Nexus and Trusts

The word "trust" spelled out in wooden blocks
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By: William A. Raabe, Co-Editor of the South-Western Federal Taxation series

U.S. Supreme Court cases involving tax law are rare, numbering one every year or two. But the cases that the court does hear tend to become important sources of judicial tax law, whether they involve broad (e.g. Wayfair, 2018, regarding sales/use tax nexus for online transactions) or narrow issues.  Kaestner Family Trust (2019) is an interesting if narrow decision that involves the nexus rules affecting trust and similar fiduciary entities.

Your students should be familiar with the structure of a typical trust, as illustrated in text  Exhibit 20.2 and simplified here.      

The Kaestner case addressed the issue of whether North Carolina could tax the annual taxable income of a complex trust.  Every state’s nexus rules are different, and the Supreme Court holding makes new laws only with respect to that state and to others with identical nexus definitions.

The trust involved in Kaestner was an irrevocable complex trust, created by a New York State grantor in 1992. Language in the trust instrument stated that the entity was to be administered under New York law, and the books and records of the trust were kept in that state. The trustee, though, was located in Connecticut. The trust only held financial assets. No real estate or other tangible assets were held in North Carolina.

But one income beneficiary of the trust was located in North Carolina. The “family trust” was created “for the benefit of” the grantor’s children, and this beneficiary was a child of the grantor.

The trust language specified that annual (or more frequent) income distributions to beneficiaries were not required; the timing and amounts of the distributions were at the sole discretion of the trustee, and distributions could not be compelled by any beneficiary. This is somewhat typical language for family arrangements, especially when the income beneficiaries are young and/or inexperienced.

During the tax years involved in the decision, no income distributions were made to the North Carolina party. But the trust earned taxable income, and under the rules of Subchapter J, the entity was taxable on the undistributed income as its own tax person; see text Exhibit 20.4. The trustee filed a North Carolina income tax return with respect to the “beneficiary’s share” of the entity’s taxable income, as seemingly required under state law, but the return was filed “under protest,” in anticipation of an administrative and then judicial challenge.

Using the language of multistate tax law, North Carolina was asserting nexus with the trust solely due to the presence of an in-state beneficiary. But the US Supreme Court disagreed, asserting that the Due Process clause of the 14th Amendment found insufficient contact between the state and the fiduciary entity. The Court cited these key facts in making its unanimous decision:

  • No distributions were made to the North Carolina beneficiary
  • There was no guarantee that the North Carolina beneficiary would ever receive an income distribution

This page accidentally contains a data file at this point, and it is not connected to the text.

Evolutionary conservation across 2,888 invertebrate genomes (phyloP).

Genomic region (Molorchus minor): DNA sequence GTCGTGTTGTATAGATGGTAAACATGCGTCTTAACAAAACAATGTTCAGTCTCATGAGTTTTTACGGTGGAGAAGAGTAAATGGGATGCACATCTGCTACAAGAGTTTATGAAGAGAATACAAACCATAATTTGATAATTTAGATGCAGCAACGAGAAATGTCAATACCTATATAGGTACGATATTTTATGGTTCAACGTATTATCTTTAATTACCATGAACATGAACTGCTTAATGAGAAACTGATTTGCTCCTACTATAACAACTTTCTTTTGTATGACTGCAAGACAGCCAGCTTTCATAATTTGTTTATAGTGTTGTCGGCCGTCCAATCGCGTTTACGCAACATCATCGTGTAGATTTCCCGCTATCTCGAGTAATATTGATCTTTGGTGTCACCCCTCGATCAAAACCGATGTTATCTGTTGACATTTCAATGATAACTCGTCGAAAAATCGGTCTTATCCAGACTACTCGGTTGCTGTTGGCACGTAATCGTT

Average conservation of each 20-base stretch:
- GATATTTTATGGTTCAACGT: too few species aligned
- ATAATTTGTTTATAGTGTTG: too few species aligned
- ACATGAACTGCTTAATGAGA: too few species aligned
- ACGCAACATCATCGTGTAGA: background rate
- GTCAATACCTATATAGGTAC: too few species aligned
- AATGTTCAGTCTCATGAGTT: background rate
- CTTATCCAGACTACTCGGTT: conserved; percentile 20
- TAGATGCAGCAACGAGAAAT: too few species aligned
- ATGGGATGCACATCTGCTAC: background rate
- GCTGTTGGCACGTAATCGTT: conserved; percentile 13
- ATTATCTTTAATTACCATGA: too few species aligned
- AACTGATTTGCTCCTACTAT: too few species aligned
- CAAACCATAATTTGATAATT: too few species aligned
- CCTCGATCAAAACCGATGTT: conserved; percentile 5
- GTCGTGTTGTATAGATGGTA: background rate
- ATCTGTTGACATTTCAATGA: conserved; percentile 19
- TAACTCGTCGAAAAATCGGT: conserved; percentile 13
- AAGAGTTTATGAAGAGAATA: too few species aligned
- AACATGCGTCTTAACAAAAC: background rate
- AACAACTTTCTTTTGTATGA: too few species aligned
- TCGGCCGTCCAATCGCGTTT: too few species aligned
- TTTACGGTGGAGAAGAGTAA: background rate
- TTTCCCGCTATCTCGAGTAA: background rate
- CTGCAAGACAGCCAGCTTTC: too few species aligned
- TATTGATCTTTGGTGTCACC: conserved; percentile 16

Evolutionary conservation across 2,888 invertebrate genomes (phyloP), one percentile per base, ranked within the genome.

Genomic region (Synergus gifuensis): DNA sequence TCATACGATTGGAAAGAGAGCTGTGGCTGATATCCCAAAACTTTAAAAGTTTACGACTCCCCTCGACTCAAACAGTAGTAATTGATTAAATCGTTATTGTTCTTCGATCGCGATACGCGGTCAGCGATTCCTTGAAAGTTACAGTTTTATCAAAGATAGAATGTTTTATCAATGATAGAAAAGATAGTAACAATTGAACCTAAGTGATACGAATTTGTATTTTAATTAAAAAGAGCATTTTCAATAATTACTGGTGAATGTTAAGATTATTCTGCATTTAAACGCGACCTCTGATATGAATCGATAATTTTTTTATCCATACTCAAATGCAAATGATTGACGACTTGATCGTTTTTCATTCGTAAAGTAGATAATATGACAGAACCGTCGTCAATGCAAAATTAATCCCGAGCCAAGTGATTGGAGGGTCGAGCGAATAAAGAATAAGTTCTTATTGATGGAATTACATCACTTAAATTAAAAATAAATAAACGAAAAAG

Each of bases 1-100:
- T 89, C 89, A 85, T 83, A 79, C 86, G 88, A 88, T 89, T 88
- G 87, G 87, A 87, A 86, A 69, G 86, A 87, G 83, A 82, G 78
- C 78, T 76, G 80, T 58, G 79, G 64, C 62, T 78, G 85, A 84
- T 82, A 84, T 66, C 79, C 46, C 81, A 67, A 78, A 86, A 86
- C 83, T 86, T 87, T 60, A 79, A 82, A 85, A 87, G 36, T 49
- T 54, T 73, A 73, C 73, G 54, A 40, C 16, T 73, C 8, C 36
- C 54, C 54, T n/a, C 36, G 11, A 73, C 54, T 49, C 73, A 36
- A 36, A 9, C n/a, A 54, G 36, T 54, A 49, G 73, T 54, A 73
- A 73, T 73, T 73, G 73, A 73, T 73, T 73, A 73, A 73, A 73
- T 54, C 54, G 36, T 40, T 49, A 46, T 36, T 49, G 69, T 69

• Distributions were made at the sole discretion of the trustee and could not be initiated or compelled by any beneficiary

Every state’s nexus definitions are different with respect to fiduciary arrangements like a trust. Few states other than North Carolina assert nexus solely on the basis of a beneficiary’s residence. But nexus in some states is created by the presence of the trustee, the presence of the (living) grantor, the presence of tangible (and sometimes intangible) assets, and the receipt of (income or remainder) distributions when they are made.

Difficulties arise when, as is common for family trusts, there are multiple trustees (e.g. a bank, an investment advisor, and a family member) who are located in different states – where does the entity have nexus? Where does an institutional trustee like a bank have nexus? After all, Chase is “present” in all US states.

What if the income beneficiary can demand a distribution, but does not do so in a particular tax year? Is nexus thereby created with the beneficiary’s state? Is nexus created where the trustee and beneficiaries have periodic meetings? What if the meeting is conducted on Skype? How many meetings does it take to create nexus? And the presence of digital assets, like cryptocurrency or a domain name, currently are not directly addressed by state laws as to their location and creation of nexus.

Fiduciaries in North Carolina or other states with similar nexus rules are in line for immediate income tax refunds, after Kaestner. Certainly, all wealth managers should review state nexus rules as they affect fiduciary entities and beneficiaries, so that double taxation does not arise among the affected parties.  An optimization of the state income tax obligations of the parties might require asset/income relocation, relocation/replacement of trustees, or entity mergers/terminations.


Tax Policy

  1. Should the Uniform Principal and Income Act be expanded to include a set of common nexus definitions? Discuss.
  2. Should the Uniform Principal and Income Act be expanded to include a series of apportionment/allocation rules, to preempt the double taxation of entity income? Discuss.

Tax Research

  1. Summarize in two PowerPoint slides the nexus rules of your state concerning trusts and beneficiaries. Give full citations and links.
  2. Find two articles in Forbes or similar popular sources that discuss the implications of Kaestner. Summarize the articles in a one-page memo.
  3. Summarize the concurring opinion to Kaestner of Justices Alito and Gorsuch, in a memo to your instructor. What additional precedents and issues are raised in the concurrence?


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